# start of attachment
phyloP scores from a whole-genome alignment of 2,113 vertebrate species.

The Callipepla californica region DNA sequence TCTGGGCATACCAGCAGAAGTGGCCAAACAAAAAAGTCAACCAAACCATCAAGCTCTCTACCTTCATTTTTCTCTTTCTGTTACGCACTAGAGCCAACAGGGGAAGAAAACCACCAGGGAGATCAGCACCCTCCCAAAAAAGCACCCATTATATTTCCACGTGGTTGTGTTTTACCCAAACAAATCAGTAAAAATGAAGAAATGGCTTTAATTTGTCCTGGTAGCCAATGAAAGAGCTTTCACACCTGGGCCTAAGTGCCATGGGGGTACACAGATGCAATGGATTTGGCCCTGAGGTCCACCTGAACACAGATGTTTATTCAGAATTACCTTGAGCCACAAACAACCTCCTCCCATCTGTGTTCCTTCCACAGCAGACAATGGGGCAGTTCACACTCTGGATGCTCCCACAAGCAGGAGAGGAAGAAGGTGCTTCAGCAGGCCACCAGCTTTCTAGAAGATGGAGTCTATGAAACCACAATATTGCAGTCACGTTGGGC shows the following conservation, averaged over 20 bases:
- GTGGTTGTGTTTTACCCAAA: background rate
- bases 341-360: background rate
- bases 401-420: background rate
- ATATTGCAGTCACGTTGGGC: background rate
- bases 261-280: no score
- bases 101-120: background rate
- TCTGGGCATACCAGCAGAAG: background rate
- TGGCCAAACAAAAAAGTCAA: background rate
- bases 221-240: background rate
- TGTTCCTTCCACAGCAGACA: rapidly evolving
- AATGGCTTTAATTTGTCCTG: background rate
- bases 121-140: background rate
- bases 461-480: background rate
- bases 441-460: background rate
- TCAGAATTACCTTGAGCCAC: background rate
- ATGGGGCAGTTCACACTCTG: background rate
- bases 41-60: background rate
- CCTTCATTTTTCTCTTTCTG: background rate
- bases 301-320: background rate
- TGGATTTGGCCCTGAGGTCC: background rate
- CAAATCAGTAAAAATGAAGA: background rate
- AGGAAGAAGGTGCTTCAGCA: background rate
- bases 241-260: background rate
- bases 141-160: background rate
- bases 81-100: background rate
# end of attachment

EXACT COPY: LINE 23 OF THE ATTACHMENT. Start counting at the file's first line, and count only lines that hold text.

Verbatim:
- CAAATCAGTAAAAATGAAGA: background rate